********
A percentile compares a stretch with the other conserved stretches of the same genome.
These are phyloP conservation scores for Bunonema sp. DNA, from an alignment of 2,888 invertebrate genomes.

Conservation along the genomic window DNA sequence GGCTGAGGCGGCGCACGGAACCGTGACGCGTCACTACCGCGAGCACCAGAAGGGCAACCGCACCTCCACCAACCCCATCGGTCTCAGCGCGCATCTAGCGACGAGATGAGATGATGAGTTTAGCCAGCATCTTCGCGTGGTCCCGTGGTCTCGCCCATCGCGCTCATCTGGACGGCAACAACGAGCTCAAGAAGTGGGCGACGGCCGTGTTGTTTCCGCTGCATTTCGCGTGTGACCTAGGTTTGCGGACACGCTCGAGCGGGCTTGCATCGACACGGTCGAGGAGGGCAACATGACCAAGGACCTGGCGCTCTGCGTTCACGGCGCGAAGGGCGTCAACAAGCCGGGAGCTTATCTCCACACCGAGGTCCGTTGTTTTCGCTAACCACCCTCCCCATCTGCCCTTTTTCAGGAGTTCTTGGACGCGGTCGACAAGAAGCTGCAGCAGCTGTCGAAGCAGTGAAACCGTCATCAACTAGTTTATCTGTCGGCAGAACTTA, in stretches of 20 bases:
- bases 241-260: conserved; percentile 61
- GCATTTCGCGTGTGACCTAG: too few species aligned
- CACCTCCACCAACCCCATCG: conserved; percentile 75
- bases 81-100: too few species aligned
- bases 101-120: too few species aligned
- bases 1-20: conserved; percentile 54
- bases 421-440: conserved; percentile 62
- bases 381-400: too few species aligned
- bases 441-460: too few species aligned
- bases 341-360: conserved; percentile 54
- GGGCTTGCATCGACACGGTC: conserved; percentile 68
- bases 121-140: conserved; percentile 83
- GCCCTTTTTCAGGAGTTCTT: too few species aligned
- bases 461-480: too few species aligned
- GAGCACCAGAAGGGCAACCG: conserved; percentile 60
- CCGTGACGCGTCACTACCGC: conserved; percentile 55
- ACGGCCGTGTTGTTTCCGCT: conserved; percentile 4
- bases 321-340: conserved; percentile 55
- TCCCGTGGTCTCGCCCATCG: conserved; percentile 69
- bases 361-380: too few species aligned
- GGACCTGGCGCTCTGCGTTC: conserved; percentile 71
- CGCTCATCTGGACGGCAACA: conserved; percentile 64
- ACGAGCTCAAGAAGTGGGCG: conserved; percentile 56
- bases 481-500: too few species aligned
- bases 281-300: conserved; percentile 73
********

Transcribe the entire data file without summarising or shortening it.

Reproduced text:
A percentile compares a stretch with the other conserved stretches of the same genome.
These are phyloP conservation scores for Bunonema sp. DNA, from an alignment of 2,888 invertebrate genomes.

Conservation along the genomic window DNA sequence GGCTGAGGCGGCGCACGGAACCGTGACGCGTCACTACCGCGAGCACCAGAAGGGCAACCGCACCTCCACCAACCCCATCGGTCTCAGCGCGCATCTAGCGACGAGATGAGATGATGAGTTTAGCCAGCATCTTCGCGTGGTCCCGTGGTCTCGCCCATCGCGCTCATCTGGACGGCAACAACGAGCTCAAGAAGTGGGCGACGGCCGTGTTGTTTCCGCTGCATTTCGCGTGTGACCTAGGTTTGCGGACACGCTCGAGCGGGCTTGCATCGACACGGTCGAGGAGGGCAACATGACCAAGGACCTGGCGCTCTGCGTTCACGGCGCGAAGGGCGTCAACAAGCCGGGAGCTTATCTCCACACCGAGGTCCGTTGTTTTCGCTAACCACCCTCCCCATCTGCCCTTTTTCAGGAGTTCTTGGACGCGGTCGACAAGAAGCTGCAGCAGCTGTCGAAGCAGTGAAACCGTCATCAACTAGTTTATCTGTCGGCAGAACTTA, in stretches of 20 bases:
- bases 241-260: conserved; percentile 61
- GCATTTCGCGTGTGACCTAG: too few species aligned
- CACCTCCACCAACCCCATCG: conserved; percentile 75
- bases 81-100: too few species aligned
- bases 101-120: too few species aligned
- bases 1-20: conserved; percentile 54
- bases 421-440: conserved; percentile 62
- bases 381-400: too few species aligned
- bases 441-460: too few species aligned
- bases 341-360: conserved; percentile 54
- GGGCTTGCATCGACACGGTC: conserved; percentile 68
- bases 121-140: conserved; percentile 83
- GCCCTTTTTCAGGAGTTCTT: too few species aligned
- bases 461-480: too few species aligned
- GAGCACCAGAAGGGCAACCG: conserved; percentile 60
- CCGTGACGCGTCACTACCGC: conserved; percentile 55
- ACGGCCGTGTTGTTTCCGCT: conserved; percentile 4
- bases 321-340: conserved; percentile 55
- TCCCGTGGTCTCGCCCATCG: conserved; percentile 69
- bases 361-380: too few species aligned
- GGACCTGGCGCTCTGCGTTC: conserved; percentile 71
- CGCTCATCTGGACGGCAACA: conserved; percentile 64
- ACGAGCTCAAGAAGTGGGCG: conserved; percentile 56
- bases 481-500: too few species aligned
- bases 281-300: conserved; percentile 73